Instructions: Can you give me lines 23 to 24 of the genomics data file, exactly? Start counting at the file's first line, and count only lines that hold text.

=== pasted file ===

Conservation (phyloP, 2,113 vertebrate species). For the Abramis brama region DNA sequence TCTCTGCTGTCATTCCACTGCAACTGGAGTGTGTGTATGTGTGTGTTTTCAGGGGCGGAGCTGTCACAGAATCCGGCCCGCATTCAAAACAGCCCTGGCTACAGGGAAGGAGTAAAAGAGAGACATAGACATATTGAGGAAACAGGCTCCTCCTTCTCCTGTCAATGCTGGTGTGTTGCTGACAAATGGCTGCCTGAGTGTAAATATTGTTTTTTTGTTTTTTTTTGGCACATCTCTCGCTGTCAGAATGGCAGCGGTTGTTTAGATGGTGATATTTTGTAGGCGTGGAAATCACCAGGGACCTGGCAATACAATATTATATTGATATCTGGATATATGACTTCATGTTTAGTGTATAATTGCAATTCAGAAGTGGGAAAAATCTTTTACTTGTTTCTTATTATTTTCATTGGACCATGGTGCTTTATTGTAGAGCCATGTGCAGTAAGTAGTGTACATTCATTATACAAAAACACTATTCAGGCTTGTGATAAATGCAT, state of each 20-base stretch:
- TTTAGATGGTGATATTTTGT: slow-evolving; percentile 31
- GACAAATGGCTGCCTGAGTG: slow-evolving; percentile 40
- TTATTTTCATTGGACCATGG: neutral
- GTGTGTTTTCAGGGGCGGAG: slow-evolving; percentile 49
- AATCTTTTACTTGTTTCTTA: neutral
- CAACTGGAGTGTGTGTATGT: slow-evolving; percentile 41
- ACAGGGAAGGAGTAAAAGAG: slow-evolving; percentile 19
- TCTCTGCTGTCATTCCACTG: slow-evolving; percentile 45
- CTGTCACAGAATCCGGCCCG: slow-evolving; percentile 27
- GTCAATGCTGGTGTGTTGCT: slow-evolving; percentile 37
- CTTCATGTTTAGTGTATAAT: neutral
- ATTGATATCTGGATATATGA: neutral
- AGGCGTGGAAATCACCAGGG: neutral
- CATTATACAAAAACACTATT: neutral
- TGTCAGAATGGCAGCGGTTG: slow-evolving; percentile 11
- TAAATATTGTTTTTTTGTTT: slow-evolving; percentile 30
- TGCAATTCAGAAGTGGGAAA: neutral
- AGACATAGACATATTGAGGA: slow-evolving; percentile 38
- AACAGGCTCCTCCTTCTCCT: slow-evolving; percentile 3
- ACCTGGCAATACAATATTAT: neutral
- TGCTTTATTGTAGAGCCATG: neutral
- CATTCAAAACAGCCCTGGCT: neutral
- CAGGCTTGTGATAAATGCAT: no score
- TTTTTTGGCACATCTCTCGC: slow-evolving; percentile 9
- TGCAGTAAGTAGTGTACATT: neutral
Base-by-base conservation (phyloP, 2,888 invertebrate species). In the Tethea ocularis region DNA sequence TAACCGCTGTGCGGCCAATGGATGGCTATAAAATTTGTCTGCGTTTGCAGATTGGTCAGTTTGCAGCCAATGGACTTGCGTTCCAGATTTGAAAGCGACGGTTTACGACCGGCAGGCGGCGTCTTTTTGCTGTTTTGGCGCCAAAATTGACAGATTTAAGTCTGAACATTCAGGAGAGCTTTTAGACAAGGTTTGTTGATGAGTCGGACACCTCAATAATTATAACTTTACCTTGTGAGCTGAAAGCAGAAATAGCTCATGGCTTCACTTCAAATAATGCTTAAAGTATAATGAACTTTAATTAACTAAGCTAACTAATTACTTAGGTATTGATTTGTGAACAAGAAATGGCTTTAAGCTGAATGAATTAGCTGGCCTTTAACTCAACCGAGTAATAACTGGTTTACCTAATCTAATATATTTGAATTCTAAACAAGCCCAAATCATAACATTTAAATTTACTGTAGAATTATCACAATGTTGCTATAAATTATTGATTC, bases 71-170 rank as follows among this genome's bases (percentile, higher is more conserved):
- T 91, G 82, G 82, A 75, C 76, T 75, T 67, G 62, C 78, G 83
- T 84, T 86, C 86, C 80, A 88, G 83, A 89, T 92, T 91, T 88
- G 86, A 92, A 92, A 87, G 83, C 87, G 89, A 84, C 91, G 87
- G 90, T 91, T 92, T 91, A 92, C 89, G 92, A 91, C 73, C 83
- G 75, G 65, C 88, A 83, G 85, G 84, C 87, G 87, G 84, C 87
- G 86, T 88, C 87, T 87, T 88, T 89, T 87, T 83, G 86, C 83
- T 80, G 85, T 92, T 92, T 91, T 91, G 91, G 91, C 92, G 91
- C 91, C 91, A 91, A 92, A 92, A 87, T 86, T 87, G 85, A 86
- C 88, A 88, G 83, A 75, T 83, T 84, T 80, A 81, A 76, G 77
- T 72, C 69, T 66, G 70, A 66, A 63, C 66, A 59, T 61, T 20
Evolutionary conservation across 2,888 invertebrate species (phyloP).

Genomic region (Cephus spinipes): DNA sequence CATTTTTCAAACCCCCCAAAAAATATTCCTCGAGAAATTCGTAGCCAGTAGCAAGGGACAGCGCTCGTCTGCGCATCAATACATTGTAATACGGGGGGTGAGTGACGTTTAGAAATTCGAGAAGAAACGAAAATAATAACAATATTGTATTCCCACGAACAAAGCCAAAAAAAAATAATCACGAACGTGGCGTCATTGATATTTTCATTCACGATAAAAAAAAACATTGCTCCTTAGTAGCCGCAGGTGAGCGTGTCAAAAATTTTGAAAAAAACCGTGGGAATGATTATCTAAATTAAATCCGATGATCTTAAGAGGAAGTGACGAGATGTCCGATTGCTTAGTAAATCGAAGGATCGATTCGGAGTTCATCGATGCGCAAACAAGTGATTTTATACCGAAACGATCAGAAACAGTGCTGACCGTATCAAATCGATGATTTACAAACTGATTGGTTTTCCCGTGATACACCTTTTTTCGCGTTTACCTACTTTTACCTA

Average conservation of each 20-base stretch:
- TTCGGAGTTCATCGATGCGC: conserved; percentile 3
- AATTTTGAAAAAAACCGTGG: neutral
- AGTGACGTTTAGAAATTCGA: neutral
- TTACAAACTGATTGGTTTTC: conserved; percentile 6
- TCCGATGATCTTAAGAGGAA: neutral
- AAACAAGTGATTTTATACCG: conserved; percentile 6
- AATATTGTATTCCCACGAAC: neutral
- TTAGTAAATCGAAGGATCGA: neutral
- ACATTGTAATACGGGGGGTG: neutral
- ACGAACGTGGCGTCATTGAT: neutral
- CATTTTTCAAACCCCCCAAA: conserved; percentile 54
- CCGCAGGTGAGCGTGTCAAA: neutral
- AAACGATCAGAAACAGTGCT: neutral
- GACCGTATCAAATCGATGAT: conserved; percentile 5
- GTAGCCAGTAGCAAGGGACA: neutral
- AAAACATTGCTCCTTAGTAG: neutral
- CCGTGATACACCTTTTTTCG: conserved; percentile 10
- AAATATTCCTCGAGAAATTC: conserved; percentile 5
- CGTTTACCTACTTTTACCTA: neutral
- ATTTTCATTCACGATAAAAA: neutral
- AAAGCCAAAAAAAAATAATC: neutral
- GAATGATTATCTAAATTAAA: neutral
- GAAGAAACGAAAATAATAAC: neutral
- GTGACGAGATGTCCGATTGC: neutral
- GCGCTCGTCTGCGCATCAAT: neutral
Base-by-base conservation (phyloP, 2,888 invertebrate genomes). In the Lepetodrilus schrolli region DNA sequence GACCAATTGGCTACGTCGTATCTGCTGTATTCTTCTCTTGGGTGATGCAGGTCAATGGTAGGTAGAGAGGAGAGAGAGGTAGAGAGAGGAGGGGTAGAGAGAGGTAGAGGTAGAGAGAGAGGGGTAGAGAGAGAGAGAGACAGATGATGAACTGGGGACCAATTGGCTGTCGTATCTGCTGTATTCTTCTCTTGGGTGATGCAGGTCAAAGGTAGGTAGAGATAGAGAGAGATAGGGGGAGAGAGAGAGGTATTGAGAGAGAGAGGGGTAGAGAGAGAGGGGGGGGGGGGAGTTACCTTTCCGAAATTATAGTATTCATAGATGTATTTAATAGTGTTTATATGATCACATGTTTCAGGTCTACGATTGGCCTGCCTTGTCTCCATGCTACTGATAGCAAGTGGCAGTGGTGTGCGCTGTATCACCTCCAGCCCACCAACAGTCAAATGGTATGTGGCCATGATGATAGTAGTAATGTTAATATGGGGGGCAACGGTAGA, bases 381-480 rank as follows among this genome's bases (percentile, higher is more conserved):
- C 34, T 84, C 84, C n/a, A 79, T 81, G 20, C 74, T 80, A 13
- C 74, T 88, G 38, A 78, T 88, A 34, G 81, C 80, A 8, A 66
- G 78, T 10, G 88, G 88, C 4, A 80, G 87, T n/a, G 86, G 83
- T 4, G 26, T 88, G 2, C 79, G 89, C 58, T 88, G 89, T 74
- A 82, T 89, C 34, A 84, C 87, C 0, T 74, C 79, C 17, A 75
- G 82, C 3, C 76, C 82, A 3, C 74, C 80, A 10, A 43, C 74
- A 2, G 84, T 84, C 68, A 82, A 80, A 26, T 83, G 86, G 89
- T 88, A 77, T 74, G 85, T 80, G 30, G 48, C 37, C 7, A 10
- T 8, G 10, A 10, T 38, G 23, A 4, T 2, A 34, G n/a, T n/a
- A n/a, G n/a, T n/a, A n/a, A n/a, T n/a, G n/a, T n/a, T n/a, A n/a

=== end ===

- CATTCAAAACAGCCCTGGCT: neutral
- CAGGCTTGTGATAAATGCAT: no score